By Senior Airman C. Todd Lopez
MISAWA AIR BASE, Japan (Jan. 26, 2001) -- The USS Safeguard arrived at Hachinohe port Saturday as the first stop on its way to the Sea of Japan.
As a search and rescue ship, the USS Safeguard has been tasked by the Air Force to look for the two F-16 aircraft downed over the Sea of Japan.
The two aircraft collided while participating in Operation Keen Sword in November. One pilot, Col. Michael Lepper, 35th Operations Group, ejected safely from his aircraft.
Capt. Warren Sneed, the second pilot, was deemed lost at sea and declared dead after an extensive two-day search.
The USS Safeguard arrived in Hachinohe to load the Orion Search System.
This system consists of a high-tech sonar device and is equipped with cameras and floodlights, which can be towed behind a search and rescue ship for the purpose of locating underwater objects.
The system can detect objects under the water up to 20,000 feet.
The entire Orion system was flown to Misawa from Maryland, and was transported to Hachinohe on five flat-bed trailers.
The Safeguard and its crew of 108 active duty Navy personnel and nine civilian personnel, spent nearly four days in port loading the equipment and preparing for their mission.
"We’re loading the Orion sonar scan equipment. We will do a refueling at sea," said Lt. Cmdr. Ross Mitchell, Commander, USS Safeguard. "When we are done we will take a day of transit to get to the search site. We will search as long as we need to, but now we have a month in our schedule."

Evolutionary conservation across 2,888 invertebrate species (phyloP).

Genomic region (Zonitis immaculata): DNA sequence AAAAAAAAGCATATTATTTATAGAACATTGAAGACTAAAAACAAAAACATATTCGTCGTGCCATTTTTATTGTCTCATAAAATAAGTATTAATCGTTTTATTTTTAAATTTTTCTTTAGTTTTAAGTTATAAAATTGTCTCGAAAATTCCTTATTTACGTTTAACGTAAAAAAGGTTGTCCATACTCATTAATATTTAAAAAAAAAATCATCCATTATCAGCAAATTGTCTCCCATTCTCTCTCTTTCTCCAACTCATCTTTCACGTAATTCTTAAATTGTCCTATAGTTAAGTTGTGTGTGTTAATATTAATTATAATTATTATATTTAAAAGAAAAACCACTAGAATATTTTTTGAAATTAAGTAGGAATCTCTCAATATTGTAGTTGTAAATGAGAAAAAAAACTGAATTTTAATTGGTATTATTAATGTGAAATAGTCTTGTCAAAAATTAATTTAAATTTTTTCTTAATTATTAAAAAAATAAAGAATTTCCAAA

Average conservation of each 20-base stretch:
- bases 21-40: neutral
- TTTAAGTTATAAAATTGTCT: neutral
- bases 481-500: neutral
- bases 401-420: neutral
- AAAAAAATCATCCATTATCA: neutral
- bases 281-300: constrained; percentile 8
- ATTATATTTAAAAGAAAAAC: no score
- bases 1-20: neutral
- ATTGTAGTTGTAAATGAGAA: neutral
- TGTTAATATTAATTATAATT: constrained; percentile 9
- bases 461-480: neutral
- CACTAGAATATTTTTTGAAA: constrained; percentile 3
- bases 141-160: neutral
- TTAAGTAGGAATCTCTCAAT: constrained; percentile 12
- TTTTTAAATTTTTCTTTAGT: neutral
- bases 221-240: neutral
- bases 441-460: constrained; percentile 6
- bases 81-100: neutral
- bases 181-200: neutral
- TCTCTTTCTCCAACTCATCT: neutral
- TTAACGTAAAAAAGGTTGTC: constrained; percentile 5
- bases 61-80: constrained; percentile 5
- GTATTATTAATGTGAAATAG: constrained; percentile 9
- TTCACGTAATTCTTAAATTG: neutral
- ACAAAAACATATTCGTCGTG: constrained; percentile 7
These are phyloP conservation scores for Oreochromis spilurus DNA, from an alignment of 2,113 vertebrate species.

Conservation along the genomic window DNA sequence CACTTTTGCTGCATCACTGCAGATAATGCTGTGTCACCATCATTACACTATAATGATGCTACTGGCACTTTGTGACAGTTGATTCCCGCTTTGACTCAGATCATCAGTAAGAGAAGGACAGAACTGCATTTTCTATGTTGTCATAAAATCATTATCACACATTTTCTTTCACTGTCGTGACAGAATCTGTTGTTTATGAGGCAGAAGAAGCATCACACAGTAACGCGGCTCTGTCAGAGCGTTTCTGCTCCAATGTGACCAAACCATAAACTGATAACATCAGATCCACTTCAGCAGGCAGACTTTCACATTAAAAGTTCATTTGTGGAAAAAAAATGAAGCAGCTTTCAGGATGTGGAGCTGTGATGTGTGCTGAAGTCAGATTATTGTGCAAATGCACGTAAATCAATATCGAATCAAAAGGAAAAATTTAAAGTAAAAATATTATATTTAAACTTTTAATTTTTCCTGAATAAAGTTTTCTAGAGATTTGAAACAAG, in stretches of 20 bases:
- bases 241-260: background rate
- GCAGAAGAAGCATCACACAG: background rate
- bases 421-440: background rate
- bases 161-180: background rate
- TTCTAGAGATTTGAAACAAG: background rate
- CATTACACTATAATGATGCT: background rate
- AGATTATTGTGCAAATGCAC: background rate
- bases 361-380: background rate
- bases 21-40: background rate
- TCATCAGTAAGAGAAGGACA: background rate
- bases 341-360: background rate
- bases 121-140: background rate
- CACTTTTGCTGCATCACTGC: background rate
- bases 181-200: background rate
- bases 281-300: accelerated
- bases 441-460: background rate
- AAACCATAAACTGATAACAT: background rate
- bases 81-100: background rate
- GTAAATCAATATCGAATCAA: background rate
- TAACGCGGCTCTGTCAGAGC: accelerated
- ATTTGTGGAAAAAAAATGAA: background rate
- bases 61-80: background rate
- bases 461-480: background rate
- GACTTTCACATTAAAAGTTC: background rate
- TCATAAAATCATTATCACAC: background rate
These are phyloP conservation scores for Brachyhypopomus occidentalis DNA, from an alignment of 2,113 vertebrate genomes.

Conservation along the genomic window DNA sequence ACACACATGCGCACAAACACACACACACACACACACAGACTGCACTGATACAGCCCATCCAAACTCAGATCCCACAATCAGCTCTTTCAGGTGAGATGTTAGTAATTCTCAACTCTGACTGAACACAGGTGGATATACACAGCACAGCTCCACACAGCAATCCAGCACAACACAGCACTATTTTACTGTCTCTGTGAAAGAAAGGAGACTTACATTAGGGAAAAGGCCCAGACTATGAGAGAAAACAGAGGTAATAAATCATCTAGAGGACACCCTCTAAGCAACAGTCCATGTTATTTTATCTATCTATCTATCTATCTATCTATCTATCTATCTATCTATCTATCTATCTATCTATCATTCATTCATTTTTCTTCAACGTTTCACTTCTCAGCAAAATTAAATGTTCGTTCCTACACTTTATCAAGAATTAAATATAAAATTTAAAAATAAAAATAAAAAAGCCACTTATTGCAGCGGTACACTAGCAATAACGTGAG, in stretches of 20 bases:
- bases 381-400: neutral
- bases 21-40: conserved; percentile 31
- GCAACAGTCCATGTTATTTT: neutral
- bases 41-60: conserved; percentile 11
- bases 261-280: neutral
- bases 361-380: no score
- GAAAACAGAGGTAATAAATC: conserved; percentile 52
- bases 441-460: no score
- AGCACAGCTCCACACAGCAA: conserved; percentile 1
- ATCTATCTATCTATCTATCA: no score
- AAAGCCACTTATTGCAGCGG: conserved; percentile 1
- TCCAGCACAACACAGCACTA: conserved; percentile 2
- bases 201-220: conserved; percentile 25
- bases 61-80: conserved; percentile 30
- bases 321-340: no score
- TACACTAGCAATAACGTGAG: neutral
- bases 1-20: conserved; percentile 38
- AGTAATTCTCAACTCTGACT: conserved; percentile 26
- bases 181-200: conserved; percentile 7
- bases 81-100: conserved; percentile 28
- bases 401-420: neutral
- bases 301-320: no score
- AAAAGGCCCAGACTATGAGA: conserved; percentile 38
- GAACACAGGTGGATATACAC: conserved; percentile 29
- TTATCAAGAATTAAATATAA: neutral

The ship left Hachinohe Tuesday to sail north to the Sea of Japan.
Upon arrival, the crew will begin search operations for the two downed F-16s.
"We have two estimated search areas to go out and search. We will report back to the Air Force what we found, and what the debris field looks like," said Mitchell.
If the aircraft are found, Brig. Gen. David Clary, the Safety Investigation Board president, is expected to make a decision on whether any salvage attempt will be made.
Prior to making his decision, Clary will first be briefed on what has been found, the expected difficulty of any recovery attempt, and what resources would be required to make the attempt.
If a decision is made to attempt salvage operations, the earliest those operations could take place would be mid-to-late February.